A very nice bottle of Riesling from Alsace. This is a top notch bottle and will usually run you around $50. I picked it up last year at Wine Library for $40 and we brought it up the other night to have with some Thai food. While spicy Thai goes exceptionally well with Gewurztraminer I think it also works with the dry Rieslings from Alsace.
colonelgrape: 94. Definitely a French Riesling, dry as a bone. The acidity was just right and gave the wine some pep. The flavors came through after the inital rush: lemon, peach, orange, honey. A long finish, hints of mineral along with the tartness from the acid made it very enjoyable. I’ve been into minerality lately…really good terrior coming through from Loire Valley and Alsace recently. This glass worked well with the Thai food but I think it would be just as good on it’s own on a nice hot summer day.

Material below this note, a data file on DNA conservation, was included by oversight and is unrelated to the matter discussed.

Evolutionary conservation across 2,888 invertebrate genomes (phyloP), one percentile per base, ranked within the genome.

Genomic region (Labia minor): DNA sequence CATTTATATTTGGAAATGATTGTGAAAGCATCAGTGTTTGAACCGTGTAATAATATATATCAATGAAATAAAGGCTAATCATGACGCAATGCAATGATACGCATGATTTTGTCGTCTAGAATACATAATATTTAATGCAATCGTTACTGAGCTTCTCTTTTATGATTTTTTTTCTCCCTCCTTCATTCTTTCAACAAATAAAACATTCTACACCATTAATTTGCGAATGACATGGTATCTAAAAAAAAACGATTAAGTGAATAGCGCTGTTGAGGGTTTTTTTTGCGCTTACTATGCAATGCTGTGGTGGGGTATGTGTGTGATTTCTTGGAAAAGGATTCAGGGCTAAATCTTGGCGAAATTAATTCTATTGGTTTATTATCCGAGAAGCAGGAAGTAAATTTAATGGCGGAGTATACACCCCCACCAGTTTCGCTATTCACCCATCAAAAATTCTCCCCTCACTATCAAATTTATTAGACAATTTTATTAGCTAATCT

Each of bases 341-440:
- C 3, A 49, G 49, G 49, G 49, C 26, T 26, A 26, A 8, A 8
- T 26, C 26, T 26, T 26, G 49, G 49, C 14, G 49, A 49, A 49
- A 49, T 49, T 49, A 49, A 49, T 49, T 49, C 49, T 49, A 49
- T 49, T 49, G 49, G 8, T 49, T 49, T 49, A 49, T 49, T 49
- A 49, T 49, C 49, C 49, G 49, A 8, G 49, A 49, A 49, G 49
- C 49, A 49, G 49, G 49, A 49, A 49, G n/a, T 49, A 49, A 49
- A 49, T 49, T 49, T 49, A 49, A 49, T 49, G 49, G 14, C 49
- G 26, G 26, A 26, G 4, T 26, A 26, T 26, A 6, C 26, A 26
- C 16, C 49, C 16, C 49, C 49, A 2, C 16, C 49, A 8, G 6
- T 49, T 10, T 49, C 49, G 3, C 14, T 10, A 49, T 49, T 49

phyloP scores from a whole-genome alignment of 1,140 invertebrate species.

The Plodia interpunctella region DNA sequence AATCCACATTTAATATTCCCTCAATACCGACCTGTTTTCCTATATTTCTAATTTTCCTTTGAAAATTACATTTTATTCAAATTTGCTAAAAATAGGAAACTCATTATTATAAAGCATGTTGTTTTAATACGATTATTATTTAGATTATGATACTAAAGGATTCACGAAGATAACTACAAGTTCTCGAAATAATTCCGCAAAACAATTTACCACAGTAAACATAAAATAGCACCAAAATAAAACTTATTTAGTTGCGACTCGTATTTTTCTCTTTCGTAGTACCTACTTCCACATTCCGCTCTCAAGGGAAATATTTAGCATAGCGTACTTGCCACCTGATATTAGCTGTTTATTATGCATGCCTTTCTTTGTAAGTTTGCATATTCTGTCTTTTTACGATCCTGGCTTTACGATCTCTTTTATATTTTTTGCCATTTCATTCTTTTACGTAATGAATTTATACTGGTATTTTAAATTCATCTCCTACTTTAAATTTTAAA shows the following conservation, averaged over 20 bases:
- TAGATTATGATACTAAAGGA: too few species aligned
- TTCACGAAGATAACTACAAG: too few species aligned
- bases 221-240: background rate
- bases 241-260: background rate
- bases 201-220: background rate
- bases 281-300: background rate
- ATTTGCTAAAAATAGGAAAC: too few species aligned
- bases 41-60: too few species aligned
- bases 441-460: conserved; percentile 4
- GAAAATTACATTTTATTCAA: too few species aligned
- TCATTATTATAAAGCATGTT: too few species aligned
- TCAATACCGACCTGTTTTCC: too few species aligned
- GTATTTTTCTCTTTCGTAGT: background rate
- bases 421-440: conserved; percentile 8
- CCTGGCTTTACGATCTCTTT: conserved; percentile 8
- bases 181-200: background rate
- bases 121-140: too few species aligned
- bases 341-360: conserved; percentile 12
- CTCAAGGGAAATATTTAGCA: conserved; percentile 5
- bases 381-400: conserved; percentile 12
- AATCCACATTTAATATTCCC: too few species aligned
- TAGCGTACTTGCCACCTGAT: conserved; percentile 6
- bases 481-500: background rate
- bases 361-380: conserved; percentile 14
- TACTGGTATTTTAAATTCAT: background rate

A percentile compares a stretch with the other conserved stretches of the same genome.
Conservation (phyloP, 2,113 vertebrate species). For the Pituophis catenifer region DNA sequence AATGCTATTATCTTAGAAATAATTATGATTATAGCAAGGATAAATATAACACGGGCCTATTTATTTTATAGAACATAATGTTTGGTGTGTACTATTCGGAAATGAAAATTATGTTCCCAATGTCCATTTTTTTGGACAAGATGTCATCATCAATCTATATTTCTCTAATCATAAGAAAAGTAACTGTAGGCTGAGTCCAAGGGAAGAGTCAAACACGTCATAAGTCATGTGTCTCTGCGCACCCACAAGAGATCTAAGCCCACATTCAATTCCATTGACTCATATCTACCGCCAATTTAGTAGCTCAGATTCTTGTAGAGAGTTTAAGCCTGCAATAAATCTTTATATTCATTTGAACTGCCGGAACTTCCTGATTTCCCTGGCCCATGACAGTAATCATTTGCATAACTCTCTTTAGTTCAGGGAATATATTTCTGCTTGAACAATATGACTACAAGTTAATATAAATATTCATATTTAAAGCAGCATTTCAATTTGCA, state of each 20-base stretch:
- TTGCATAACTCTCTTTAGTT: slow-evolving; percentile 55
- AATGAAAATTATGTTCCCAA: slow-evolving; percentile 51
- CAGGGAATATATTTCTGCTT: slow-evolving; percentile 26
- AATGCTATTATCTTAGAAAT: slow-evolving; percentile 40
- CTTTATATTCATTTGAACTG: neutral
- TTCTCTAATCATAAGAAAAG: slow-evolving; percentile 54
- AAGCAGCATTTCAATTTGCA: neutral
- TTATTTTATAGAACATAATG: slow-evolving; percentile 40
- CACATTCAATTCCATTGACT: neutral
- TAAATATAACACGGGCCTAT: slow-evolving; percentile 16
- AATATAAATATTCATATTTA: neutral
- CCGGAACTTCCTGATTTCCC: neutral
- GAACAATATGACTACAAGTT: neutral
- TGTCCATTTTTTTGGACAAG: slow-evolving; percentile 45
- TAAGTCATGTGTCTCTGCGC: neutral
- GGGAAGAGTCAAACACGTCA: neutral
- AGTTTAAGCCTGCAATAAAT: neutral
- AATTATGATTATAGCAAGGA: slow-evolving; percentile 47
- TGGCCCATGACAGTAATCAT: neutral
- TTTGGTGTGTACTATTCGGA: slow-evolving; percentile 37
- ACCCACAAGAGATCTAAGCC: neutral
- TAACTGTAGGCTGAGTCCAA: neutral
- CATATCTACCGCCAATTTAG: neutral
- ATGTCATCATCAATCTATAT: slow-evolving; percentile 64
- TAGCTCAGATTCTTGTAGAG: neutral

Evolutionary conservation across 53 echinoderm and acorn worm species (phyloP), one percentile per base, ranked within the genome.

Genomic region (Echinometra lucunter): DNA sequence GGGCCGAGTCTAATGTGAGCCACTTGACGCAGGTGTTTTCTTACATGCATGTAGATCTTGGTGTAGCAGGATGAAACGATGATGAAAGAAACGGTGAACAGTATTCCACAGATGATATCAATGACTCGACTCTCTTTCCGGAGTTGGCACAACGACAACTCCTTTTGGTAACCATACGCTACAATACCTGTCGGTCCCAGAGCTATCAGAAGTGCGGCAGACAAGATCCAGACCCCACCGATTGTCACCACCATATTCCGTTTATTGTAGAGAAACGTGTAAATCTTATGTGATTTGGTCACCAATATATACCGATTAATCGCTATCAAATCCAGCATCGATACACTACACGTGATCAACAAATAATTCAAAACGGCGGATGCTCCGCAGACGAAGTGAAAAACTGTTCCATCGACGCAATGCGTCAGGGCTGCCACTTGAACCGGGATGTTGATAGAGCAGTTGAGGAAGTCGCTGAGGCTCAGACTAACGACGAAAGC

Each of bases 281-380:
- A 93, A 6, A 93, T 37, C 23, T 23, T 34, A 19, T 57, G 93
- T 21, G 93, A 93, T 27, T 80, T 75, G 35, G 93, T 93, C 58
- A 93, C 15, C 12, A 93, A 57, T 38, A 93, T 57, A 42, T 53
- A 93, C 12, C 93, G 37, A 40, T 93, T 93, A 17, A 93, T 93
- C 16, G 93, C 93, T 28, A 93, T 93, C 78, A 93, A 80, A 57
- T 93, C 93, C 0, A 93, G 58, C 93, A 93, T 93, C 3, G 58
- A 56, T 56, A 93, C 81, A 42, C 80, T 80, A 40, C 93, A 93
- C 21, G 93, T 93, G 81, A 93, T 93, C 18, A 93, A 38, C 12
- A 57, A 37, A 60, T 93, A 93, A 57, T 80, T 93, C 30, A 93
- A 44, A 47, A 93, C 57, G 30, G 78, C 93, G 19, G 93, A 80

MobyGrape: 90. I feel somewhat betrayed by Riesling. In my head, all Rieslings are all jolly German creations hopping around in lederhosen. They’re sweet and delectable and most of all…sweet. Let me warn you, this is not sweet. I will admit that yes, I had done a reasonable (minor) amount of homework about Rieslings and was fully aware that if from France instead of Germany, they tend to not be sweet. To that, I say stop fermenting everything and throw some sugar back in there, France. Even though I had an idea what I was getting into, I hoped against hope that this one bucked the system and decided to be a sweeter variety. It wasn’t, at all, but I can’t deny that it was a delicious wine. It was crisp and tasted like lemongrass. I don’t know if that’s a real thing you would want to eat or not, but I do know I’ve smelled it in soaps and whatnot. All that said, refreshing and lemony and delightful in its own way? Yes. Sweet? Noooooo.